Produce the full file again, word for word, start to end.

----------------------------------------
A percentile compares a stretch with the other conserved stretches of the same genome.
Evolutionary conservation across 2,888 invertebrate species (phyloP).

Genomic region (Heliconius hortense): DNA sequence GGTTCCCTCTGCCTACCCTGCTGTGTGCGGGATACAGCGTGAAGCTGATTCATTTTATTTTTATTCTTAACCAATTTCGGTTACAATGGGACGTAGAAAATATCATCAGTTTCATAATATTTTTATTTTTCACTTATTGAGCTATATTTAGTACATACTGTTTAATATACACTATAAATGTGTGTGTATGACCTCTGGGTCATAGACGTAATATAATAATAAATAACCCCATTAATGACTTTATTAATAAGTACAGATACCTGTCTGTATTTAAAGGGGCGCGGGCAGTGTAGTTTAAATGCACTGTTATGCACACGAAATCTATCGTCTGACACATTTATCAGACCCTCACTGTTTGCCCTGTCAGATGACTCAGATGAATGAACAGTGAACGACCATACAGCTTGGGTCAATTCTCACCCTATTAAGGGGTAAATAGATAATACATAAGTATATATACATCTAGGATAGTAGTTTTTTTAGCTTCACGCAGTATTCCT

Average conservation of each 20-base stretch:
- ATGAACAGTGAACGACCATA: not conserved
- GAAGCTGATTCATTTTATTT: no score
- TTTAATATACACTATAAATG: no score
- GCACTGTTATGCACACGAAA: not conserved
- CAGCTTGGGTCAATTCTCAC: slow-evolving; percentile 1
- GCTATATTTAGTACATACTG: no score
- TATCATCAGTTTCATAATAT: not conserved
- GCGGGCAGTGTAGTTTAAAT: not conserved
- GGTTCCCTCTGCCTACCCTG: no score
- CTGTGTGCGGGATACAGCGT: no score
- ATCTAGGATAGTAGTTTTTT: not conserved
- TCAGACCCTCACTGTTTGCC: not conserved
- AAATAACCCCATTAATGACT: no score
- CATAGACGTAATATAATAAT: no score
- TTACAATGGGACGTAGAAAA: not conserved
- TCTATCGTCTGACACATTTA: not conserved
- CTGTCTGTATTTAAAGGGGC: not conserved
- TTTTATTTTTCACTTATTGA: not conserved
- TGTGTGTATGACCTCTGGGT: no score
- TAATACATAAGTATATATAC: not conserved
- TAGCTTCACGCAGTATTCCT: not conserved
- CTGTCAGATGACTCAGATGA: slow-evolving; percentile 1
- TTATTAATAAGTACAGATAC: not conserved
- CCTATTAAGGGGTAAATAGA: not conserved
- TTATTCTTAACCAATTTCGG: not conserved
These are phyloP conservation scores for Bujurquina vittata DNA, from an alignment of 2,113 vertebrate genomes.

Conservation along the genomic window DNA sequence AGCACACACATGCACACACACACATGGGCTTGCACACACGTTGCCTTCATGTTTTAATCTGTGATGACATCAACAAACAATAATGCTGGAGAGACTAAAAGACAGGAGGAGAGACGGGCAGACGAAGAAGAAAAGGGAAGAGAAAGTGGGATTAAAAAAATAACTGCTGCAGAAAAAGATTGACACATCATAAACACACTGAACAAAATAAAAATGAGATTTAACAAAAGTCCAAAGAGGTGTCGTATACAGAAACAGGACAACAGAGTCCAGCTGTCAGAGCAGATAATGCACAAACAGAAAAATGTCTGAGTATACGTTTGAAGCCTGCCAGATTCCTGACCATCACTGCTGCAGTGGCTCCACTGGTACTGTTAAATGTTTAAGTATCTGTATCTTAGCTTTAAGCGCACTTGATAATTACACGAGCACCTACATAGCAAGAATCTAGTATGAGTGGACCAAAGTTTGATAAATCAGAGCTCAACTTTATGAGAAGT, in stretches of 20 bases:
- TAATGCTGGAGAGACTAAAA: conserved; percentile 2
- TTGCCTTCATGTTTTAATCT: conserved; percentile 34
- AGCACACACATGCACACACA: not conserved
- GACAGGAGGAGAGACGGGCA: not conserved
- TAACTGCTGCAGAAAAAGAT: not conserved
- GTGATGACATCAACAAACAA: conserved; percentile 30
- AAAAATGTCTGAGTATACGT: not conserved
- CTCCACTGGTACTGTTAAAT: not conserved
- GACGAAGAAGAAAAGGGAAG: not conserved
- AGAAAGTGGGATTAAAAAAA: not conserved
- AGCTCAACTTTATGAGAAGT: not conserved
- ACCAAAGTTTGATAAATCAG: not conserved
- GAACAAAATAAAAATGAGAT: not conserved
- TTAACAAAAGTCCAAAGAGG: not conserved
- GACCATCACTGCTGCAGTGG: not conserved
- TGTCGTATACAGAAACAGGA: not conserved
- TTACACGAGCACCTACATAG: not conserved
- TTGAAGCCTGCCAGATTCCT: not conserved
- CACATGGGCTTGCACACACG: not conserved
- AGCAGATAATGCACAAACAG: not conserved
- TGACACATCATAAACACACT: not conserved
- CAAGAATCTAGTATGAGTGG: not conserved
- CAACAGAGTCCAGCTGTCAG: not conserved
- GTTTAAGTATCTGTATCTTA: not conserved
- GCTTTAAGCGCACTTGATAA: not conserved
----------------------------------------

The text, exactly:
A percentile compares a stretch with the other conserved stretches of the same genome.
Evolutionary conservation across 2,888 invertebrate species (phyloP).

Genomic region (Heliconius hortense): DNA sequence GGTTCCCTCTGCCTACCCTGCTGTGTGCGGGATACAGCGTGAAGCTGATTCATTTTATTTTTATTCTTAACCAATTTCGGTTACAATGGGACGTAGAAAATATCATCAGTTTCATAATATTTTTATTTTTCACTTATTGAGCTATATTTAGTACATACTGTTTAATATACACTATAAATGTGTGTGTATGACCTCTGGGTCATAGACGTAATATAATAATAAATAACCCCATTAATGACTTTATTAATAAGTACAGATACCTGTCTGTATTTAAAGGGGCGCGGGCAGTGTAGTTTAAATGCACTGTTATGCACACGAAATCTATCGTCTGACACATTTATCAGACCCTCACTGTTTGCCCTGTCAGATGACTCAGATGAATGAACAGTGAACGACCATACAGCTTGGGTCAATTCTCACCCTATTAAGGGGTAAATAGATAATACATAAGTATATATACATCTAGGATAGTAGTTTTTTTAGCTTCACGCAGTATTCCT

Average conservation of each 20-base stretch:
- ATGAACAGTGAACGACCATA: not conserved
- GAAGCTGATTCATTTTATTT: no score
- TTTAATATACACTATAAATG: no score
- GCACTGTTATGCACACGAAA: not conserved
- CAGCTTGGGTCAATTCTCAC: slow-evolving; percentile 1
- GCTATATTTAGTACATACTG: no score
- TATCATCAGTTTCATAATAT: not conserved
- GCGGGCAGTGTAGTTTAAAT: not conserved
- GGTTCCCTCTGCCTACCCTG: no score
- CTGTGTGCGGGATACAGCGT: no score
- ATCTAGGATAGTAGTTTTTT: not conserved
- TCAGACCCTCACTGTTTGCC: not conserved
- AAATAACCCCATTAATGACT: no score
- CATAGACGTAATATAATAAT: no score
- TTACAATGGGACGTAGAAAA: not conserved
- TCTATCGTCTGACACATTTA: not conserved
- CTGTCTGTATTTAAAGGGGC: not conserved
- TTTTATTTTTCACTTATTGA: not conserved
- TGTGTGTATGACCTCTGGGT: no score
- TAATACATAAGTATATATAC: not conserved
- TAGCTTCACGCAGTATTCCT: not conserved
- CTGTCAGATGACTCAGATGA: slow-evolving; percentile 1
- TTATTAATAAGTACAGATAC: not conserved
- CCTATTAAGGGGTAAATAGA: not conserved
- TTATTCTTAACCAATTTCGG: not conserved
These are phyloP conservation scores for Bujurquina vittata DNA, from an alignment of 2,113 vertebrate genomes.

Conservation along the genomic window DNA sequence AGCACACACATGCACACACACACATGGGCTTGCACACACGTTGCCTTCATGTTTTAATCTGTGATGACATCAACAAACAATAATGCTGGAGAGACTAAAAGACAGGAGGAGAGACGGGCAGACGAAGAAGAAAAGGGAAGAGAAAGTGGGATTAAAAAAATAACTGCTGCAGAAAAAGATTGACACATCATAAACACACTGAACAAAATAAAAATGAGATTTAACAAAAGTCCAAAGAGGTGTCGTATACAGAAACAGGACAACAGAGTCCAGCTGTCAGAGCAGATAATGCACAAACAGAAAAATGTCTGAGTATACGTTTGAAGCCTGCCAGATTCCTGACCATCACTGCTGCAGTGGCTCCACTGGTACTGTTAAATGTTTAAGTATCTGTATCTTAGCTTTAAGCGCACTTGATAATTACACGAGCACCTACATAGCAAGAATCTAGTATGAGTGGACCAAAGTTTGATAAATCAGAGCTCAACTTTATGAGAAGT, in stretches of 20 bases:
- TAATGCTGGAGAGACTAAAA: conserved; percentile 2
- TTGCCTTCATGTTTTAATCT: conserved; percentile 34
- AGCACACACATGCACACACA: not conserved
- GACAGGAGGAGAGACGGGCA: not conserved
- TAACTGCTGCAGAAAAAGAT: not conserved
- GTGATGACATCAACAAACAA: conserved; percentile 30
- AAAAATGTCTGAGTATACGT: not conserved
- CTCCACTGGTACTGTTAAAT: not conserved
- GACGAAGAAGAAAAGGGAAG: not conserved
- AGAAAGTGGGATTAAAAAAA: not conserved
- AGCTCAACTTTATGAGAAGT: not conserved
- ACCAAAGTTTGATAAATCAG: not conserved
- GAACAAAATAAAAATGAGAT: not conserved
- TTAACAAAAGTCCAAAGAGG: not conserved
- GACCATCACTGCTGCAGTGG: not conserved
- TGTCGTATACAGAAACAGGA: not conserved
- TTACACGAGCACCTACATAG: not conserved
- TTGAAGCCTGCCAGATTCCT: not conserved
- CACATGGGCTTGCACACACG: not conserved
- AGCAGATAATGCACAAACAG: not conserved
- TGACACATCATAAACACACT: not conserved
- CAAGAATCTAGTATGAGTGG: not conserved
- CAACAGAGTCCAGCTGTCAG: not conserved
- GTTTAAGTATCTGTATCTTA: not conserved
- GCTTTAAGCGCACTTGATAA: not conserved